In addition, if this Court were to construe the rent-reduction bar in such a manner that it bound HUD to unlawful contract rents, it would produce a result that is inconsistent with the well-established principle that the United States cannot be bound by its agents acting outside the scope of their lawful authority. See, e.g. Heckler v. Cmty. Health Servs. of Crawford County, Inc., 467 U.S. 51, 104 S. Ct. 2218, 81 L. Ed. 2d 42 (1984) (holding that the federal government can only be bound by officials with actual authority to bind the government); Hachikian v. Fed. Deposit Ins. Corp., 96 F.3d 502 (1st Cir. 1996) (same). For these reasons, the Court holds that the rent-reduction bar provision contained in 42 U.S.C. § 1437f(c) (2) (C) does not prevent HUD from unilaterally reducing unlawful contract rents.

To summarize, the outcome of this case ultimately hinges on whether there was a valid waiver of the regulations or, in the alternative, a ratification of the conversion by the Secretary or appropriate designee. Without a valid waiver or a ratification of the conversion, the conversion to the budget-based method is unlawful and unenforceable. The rent-reduction bar cannot prohibit HUD from unilaterally reducing rents that are the product of an unlawful agreement. However, if the Secretary did grant a waiver or ratify the conversion, the contract rents are lawful and the rent-reduction bar prohibits HUD from unilaterally *251 reducing BJI's contract rents. As a result, the following issues must be resolved through further proceedings in this case: (1) whether the Secretary or other authorized individual at HUD granted a regulatory waiver in accordance with 42 U.S.C. § 3535(q), and, if not, (2) whether the Secretary or a designee ratified the conversion to the budget-based method for BJI.

 
III. Motion to Dismiss

In the 1998 lawsuit, plaintiffs SCHS and Gatsby seek a declaratory judgment pursuant to 28 U.S.C. §§ 2201 and 2202 that reasonable attorneys' fees and expenses incurred by SCHS in the 1997 lawsuit are appropriate project expenses which may be paid from contract rents.

SCHS and Gatsby filed their complaint following an exchange of letters between Alden C. Harrington, counsel for SCHS, and William Poole of the Office of Assistant General Counsel for HUD. Mr. Harrington's first letter to Mr. Poole sought confirmation of several administrative issues, and included the following statement: "I did want to further confirm that you indicated that reasonable attorney's fee [sic] attributable to this litigation were appropriate project expenses." See Pl.'s Compl., Ex. A.

In response, Mr. Poole sent a letter to Mr. Harrington, stating that he did not indicate that reasonable attorneys' fees attributable to the litigation were appropriate project expenses, and that such expenses were not appropriate project expenses. See Pl.'s Compl., Ex. B. Mr. Poole's letter further instructed Mr. Harrington to contact the Assistant United States Attorney assigned to the subject litigation with any further questions. See id.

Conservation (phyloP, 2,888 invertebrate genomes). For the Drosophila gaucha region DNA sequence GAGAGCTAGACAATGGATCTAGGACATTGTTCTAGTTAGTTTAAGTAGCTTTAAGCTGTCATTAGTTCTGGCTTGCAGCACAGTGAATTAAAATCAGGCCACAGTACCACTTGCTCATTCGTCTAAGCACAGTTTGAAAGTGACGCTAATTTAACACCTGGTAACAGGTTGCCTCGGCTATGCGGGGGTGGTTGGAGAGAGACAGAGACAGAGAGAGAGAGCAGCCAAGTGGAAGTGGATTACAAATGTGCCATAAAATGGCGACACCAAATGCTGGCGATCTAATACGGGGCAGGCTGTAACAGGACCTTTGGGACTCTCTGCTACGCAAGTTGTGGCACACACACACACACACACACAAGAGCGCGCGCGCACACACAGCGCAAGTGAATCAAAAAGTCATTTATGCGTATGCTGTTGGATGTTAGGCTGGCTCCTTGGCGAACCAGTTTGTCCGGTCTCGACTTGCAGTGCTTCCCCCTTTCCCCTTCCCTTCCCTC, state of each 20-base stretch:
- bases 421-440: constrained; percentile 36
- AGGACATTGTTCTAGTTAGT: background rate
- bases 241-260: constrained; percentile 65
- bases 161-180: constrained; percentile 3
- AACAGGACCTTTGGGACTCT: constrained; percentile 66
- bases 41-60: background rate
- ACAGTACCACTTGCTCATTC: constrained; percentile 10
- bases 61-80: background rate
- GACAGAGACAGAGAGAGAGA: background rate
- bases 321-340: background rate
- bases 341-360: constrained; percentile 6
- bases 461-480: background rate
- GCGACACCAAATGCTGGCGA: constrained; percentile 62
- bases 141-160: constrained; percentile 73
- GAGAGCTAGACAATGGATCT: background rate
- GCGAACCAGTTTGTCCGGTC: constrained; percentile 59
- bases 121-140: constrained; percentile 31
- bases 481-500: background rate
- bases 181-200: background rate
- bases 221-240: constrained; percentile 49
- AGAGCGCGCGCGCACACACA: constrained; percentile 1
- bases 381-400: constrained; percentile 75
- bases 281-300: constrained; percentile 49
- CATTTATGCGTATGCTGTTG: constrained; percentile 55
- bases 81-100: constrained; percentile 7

Not satisfied with this response, Mr. Harrington sent a second letter to Mr. Poole, requesting that Mr. Poole provide authority for his position that reasonable attorneys' fees were not appropriate project expenses. See Pl.s' Compl., Ex. C. Receiving no response to this letter, plaintiffs filed this action for declaratory judgment. Thereafter, HUD filed a motion to dismiss pursuant to 12(b) (6), claiming that plaintiff failed to state a claim upon which relief could be granted.

 
A. Legal Standard

In ruling on a motion to dismiss, the Court construes the complaint in the light most favorable to plaintiff, taking all well-pleaded allegations as true and giving plaintiff the benefit of all reasonable inferences. See Figueroa v. Rivera, 147 F.3d 77, 80 (1st Cir.1998). Dismissal under Rule 12(b) (6) is appropriate only if "it appears beyond doubt that the plaintiff can prove no set of facts in support of his claim which would entitle him to relief." Conley v. Gibson, 355 U.S. 41, 45-46, 78 S. Ct. 99, 2 L. Ed. 2d 80 (1957).

However, the standard "does not mean ... that a court must (or should) accept every allegation made by the complainant, no matter how conclusory or generalized ... `[E]mpirically unverifiable' conclusions, not `logically compelled, or at least supported, by the stated facts,' deserve no deference." United States v. AVX Corp., 962 F.2d 108, 115 (1st Cir.1992) (quoting Dartmouth Review v. Dartmouth Coll., 889 F.2d 13, 16 (1st Cir.1989)).

 
B. Discussion

In order to state a claim under the Declaratory Judgment Act, plaintiff must allege sufficient facts to establish that an actual controversy exists within the jurisdiction of the court. See 28 U.S.C. § 2201(a). The First Circuit employs the following two-part test to determine the presence of an actual controversy:

 
*252 First, we consider whether an issue is fit for review, e.g., whether a challenged government action is final and whether determination of the merits turns upon facts which may not yet be sufficiently developed. Second, we consider the question of hardship, a question which typically turns upon whether the challenged action creates a direct and immediate dilemma for the parties.

Rhode Island v. Narragansett Indian Tribe, 19 F.3d 685, 692 (1st Cir.1994) (citation and internal quotation marks omitted).